Q. I'm an undergraduate student interested in a career working in marketing and communications for a charity. Where can I find internships along these lines?
A. Stop by your college's career-placement or work-study office, say nonprofit executives and internship coordinators. But don't stop there. Because many charities only advertise jobs and internships on their own Web sites, Cynthia Ragland, vice president for marketing and communications at the Orange County Community Foundation, in Irvine, Calif., suggests you also conduct online research, but not until you've narrowed your interests down. "Start with your passion," she says. "What are you interested in?" Then visit the Web sites of charities that do work in that area and see if they use interns.
But not all nonprofit internships are advertised. Kathleen McBride, vice president for communications and online strategy at Volunteers of America, says she hires one or two summer interns a year - and has never actively looked for them. Employees come to her, she says, looking for internships for relatives and friends.
"Talk to your parents' friends and find out where they're working," Ms. McBride says. She also recommends attending meetings and visiting the online job boards of professional groups like the Public Relations Society of America, the American Society of Association Executives, the Young Nonprofit Professionals Network, and statewide nonprofit associations.
Even if you see ads only for full-time marketing and communications jobs, rather than internships, Ms. McBride says, "if there's an opening, then there's a clear indicator that there's work there."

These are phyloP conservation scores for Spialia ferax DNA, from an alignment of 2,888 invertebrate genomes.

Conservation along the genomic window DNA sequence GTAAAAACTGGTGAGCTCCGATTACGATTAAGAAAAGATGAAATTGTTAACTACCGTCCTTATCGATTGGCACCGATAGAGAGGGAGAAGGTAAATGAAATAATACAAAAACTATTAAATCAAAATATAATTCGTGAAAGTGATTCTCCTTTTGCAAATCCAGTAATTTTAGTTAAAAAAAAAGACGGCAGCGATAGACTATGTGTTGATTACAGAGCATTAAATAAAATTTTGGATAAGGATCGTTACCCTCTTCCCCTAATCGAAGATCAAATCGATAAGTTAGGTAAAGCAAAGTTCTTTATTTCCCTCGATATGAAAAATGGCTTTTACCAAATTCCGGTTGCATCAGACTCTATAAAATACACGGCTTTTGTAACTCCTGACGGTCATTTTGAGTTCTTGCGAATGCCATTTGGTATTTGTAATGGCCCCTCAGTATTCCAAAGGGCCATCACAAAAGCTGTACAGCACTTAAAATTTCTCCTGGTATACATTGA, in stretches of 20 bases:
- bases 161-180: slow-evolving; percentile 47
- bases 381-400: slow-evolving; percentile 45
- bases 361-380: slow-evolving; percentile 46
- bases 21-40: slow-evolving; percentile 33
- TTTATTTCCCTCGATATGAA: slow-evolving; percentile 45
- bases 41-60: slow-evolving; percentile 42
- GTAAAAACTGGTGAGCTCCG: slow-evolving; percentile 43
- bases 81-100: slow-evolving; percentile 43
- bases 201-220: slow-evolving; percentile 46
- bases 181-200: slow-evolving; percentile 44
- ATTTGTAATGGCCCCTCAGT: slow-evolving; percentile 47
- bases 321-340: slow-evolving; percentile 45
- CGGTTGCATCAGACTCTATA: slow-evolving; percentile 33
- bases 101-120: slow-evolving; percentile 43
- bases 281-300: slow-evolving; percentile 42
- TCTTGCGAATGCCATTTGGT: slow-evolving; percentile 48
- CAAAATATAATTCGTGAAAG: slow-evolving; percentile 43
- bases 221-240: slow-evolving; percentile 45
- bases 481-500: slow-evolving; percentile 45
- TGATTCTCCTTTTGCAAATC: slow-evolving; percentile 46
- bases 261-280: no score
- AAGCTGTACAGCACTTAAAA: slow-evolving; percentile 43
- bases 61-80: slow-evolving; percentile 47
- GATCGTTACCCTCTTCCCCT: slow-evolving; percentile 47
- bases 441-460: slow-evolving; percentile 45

If the charities you're interested in aren't advertising for interns, request an informational interview with the marketing director - or, at smaller charities, with the executive director or chief fund raiser, Ms. Ragland says. "A lot of times, even if they're not hiring, they might be able to point you in the right direction," she says.
And since small charities rarely have marketing departments, you might want to look beyond marketing and communication to more general internships, says Marissa Niranjan, who markets merchandise for the Snow Leopard Trust, a conservation group in Seattle. Many nonprofit organizations would be happy to have you help out on a communications or marketing project they otherwise wouldn't have time for, she says. "Put together a proposal of a project you could do, how your experience will fit what they need," she says. "Ask if there's something they want to market but haven't had time."
Similarly, she suggests you could look for a volunteer opportunity and turn it into an internship. "I'm sure people would be willing to set up a structure and a schedule and a project," she says.
Keep in mind that given this year's tough job market, competition for internships might be stiffer than usual, Ms. McBride says: "People who'd normally get jobs are taking internships." Still, she says, most nonprofit groups would welcome free or low-cost help from a college intern.